#FIBAAsia2015 Contender Preview: Jordan

Amidst all the controversy surrounding Gilas Pilipinas’s neutered roster and compressed preparations, the 2015 FIBA Asia Championship in Changsha, Hunan, China will commence in about a month’s time. 

While our boys struggle to find their form and improve their chemistry, many of our regional rivals are already neck-deep in their training. China and Japan recently wrapped up their European camps, while Iran and Lebanon are on the same continent playing tune-up games. Korea just concluded a series of games opposite Taiwan, and the two are set to butt heads again in the 2015 Jones Cup, which starts in about a week. 

Without a doubt, FIBA Asia is top-of-mind for many people now, and the intensity is only bound to increase as we inch closer to the opening of the competition. With just one outright slot to the 2016 Rio Olympics up for grabs, all sixteen nations participating are sure to pull out all the stops. 

Well, except maybe for our team, which, despite the fact they will play with as much #Puso as they possibly can, will probably reel from having a thin pool of talent and the shortest training time among all teams involved.

Still, in spite of these bumps on the road, the games will go on, and so must we. 

In this series of posts, I will look at each of the ten countries identified as contenders for the 2015 FIBA Asia title. 

In my previous post, I looked at the beleaguered Lebanese team, and now I will look at another strong West Asian team, Jordan.


Current national pool:
Ahmad Al-Dwairi - 6’11, 22 yrs old
Mohammad Shaher Hussein - 6’10, 25 yrs old
Ali Jamal Zaghab - 6’9, 27 yrs old
Alex Legion - 6’8, 26 yrs old
Zaid Abbas - 6’8, 31 yrs old
Khaldoon Abu-Ruqayah - 6’8, 32 yrs old
Abdalla Abuqoura - 6’8, 31 yrs old
Ahmad Obeid - 6’7, 25 yrs old
Sam Daghlas - 6’6, 39 yrs old
Ahmad Al-Hamarsheh - 6’6, 29 yrs old
Hani Al-Faraj - 6’5, 27 yrs old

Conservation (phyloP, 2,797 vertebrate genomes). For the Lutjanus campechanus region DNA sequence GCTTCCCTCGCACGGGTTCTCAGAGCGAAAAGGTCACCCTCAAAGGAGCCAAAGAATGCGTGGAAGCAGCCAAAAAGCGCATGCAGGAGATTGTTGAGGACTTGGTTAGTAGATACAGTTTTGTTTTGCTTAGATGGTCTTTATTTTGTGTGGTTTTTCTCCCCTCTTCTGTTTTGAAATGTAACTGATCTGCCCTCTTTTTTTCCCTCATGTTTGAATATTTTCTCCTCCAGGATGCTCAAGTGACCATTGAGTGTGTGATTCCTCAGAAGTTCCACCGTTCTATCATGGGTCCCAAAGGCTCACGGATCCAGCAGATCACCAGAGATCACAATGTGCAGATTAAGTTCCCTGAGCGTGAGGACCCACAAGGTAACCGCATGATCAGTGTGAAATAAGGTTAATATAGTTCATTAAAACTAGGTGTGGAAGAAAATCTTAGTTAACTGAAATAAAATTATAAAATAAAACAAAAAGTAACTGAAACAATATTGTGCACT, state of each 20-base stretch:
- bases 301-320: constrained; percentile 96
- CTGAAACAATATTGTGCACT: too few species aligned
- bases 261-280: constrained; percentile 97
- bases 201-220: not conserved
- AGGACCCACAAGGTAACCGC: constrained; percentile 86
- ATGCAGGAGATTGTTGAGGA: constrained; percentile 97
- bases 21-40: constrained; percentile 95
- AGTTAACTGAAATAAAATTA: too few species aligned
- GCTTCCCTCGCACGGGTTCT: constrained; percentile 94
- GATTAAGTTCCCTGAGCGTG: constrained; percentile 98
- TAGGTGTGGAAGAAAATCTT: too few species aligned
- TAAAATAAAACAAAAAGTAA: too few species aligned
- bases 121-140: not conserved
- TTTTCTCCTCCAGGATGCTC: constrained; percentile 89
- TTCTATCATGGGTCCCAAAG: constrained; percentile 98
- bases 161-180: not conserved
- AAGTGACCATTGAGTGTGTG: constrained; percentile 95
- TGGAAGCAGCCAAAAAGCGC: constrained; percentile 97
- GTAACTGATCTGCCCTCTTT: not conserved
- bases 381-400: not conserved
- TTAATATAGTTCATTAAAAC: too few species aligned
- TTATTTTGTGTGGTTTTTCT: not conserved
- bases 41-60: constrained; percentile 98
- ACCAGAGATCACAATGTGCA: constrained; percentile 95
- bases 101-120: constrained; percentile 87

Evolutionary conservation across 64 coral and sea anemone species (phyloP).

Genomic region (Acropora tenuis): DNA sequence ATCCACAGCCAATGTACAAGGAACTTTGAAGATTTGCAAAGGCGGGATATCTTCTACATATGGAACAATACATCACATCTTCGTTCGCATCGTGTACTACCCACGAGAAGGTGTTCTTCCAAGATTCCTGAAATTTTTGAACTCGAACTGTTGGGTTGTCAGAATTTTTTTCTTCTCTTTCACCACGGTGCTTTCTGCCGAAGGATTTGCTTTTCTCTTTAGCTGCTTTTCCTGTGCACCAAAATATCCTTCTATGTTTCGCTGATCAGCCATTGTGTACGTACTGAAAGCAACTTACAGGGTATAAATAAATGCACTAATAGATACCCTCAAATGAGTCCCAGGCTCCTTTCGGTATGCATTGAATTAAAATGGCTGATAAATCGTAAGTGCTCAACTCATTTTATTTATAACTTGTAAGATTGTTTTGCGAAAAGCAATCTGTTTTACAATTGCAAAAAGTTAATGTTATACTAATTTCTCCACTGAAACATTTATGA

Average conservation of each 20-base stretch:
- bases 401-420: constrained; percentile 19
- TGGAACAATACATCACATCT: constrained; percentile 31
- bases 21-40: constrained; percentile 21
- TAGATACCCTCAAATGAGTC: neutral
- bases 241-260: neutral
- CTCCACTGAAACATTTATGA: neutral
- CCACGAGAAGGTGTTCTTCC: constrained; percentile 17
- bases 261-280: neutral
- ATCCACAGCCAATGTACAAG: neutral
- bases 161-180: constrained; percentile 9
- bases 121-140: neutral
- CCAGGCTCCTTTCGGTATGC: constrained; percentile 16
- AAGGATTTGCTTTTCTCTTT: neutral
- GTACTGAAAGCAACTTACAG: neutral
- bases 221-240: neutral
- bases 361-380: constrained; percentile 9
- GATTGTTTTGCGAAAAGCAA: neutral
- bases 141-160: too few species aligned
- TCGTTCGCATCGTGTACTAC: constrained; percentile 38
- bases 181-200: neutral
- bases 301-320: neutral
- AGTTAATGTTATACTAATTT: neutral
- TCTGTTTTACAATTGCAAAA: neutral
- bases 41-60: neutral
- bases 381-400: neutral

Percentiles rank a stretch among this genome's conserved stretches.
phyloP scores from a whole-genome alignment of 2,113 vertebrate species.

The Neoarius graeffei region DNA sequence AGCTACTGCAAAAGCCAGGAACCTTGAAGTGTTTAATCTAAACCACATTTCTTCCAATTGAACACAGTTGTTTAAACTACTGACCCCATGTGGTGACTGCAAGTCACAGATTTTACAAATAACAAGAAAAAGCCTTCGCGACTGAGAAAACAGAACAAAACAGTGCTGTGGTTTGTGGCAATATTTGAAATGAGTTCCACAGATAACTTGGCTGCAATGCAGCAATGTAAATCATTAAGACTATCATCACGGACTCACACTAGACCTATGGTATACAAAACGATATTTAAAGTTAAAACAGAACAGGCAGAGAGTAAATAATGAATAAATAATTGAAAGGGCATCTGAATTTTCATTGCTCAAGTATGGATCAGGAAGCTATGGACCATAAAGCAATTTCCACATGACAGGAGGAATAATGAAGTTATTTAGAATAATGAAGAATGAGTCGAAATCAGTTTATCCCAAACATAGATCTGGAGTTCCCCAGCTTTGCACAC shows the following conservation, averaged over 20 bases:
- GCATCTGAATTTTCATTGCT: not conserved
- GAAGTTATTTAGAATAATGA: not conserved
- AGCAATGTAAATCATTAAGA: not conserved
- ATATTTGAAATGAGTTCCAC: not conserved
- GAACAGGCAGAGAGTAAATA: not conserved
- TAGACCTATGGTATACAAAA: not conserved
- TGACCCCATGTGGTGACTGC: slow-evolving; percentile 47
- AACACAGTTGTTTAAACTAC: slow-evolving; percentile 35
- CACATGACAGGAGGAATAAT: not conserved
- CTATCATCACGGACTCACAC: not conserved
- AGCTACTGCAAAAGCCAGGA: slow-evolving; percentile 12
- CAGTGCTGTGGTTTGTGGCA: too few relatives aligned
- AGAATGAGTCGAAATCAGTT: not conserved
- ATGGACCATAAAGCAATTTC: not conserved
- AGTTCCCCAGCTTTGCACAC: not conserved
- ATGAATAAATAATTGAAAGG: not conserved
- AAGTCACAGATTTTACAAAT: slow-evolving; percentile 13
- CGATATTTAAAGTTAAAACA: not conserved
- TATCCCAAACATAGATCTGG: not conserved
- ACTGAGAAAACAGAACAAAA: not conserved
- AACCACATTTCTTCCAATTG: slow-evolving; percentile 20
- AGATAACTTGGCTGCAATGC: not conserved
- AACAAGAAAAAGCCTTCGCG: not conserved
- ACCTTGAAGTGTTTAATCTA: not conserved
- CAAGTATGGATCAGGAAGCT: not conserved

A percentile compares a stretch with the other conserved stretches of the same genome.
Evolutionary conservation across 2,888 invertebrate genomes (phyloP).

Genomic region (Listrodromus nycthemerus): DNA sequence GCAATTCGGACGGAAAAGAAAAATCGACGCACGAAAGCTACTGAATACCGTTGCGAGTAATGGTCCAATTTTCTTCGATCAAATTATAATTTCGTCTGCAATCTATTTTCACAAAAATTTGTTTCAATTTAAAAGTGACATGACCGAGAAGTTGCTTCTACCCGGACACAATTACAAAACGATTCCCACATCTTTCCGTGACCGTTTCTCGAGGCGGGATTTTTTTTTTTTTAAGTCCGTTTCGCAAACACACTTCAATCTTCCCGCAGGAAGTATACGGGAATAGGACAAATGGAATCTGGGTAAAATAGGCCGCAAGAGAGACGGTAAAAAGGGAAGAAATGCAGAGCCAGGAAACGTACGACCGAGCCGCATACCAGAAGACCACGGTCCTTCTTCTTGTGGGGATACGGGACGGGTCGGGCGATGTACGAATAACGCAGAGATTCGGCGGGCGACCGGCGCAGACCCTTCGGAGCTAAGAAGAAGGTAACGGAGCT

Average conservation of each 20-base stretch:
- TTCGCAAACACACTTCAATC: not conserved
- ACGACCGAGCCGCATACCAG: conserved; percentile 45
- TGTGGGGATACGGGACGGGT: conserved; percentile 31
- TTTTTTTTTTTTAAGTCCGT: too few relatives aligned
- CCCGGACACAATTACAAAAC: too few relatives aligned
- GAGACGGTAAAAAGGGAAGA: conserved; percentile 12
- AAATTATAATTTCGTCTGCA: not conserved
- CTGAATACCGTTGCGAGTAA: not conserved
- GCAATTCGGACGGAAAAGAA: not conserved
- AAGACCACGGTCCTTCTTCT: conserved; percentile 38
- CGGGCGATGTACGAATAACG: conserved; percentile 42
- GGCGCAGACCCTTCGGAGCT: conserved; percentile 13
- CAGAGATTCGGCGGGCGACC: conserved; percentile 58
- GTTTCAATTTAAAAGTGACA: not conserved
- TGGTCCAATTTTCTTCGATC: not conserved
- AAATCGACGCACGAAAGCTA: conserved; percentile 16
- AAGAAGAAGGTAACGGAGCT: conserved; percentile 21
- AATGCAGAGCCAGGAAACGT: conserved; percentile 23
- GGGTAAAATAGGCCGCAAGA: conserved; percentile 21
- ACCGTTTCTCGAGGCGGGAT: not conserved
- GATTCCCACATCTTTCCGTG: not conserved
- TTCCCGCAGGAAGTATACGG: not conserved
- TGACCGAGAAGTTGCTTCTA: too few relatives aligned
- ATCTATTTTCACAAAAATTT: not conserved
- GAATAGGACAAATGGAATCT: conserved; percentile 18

Fadel Al-Najjar - 6’4, 30 yrs old
Mahmoud Abdeen - 6’3, 27 yrs old
Wesam Al-Sous - 6’3, 32 yrs old
Mousa Al-Awadi - 6’2, 30 yrs old
Yazan Al-Taweel - 6’2, 22 yrs old
Sinan Eid - 6’1, 23 yrs old
Malek Kanaan - 5’10, 22 yrs old

Last major tournament: 
- Like most Asian teams, Jordan’s last major tournament was the 2014 Asian Games in Incheon, South Korea, where they were seeded in the second round, but lost both their games and couldn’t advance to the quarterfinals. Missing a lot of key players and having no naturalized reinforcement, Al Nashama couldn’t really put up an impressive front. They were upset by a determined Mogolian team in their first game, 83-74, turning the ball over 17 times and shooting miserably from beyond the arc. In their next game, the Jordanians had an even tougher time, getting blown out of the gym by the host team, South Korea, 98-69. The Koreans showed much better playmaking and shooting in that match, completely outclassing their West Asian opponents. In both games, Jordan outrebounded its foes, but this was offset, once again, by their turnovers and the fact that they shot a total of 28-of-49 from the free throw line for a dismal success rate of 57%. Without a doubt, it was a tournament they’d rather forget. 

Wesam Al-Sous and the rest of Jordan struggled in their most recent FIBA Asia tournaments.
(image from JBF.jo)

Current preparations: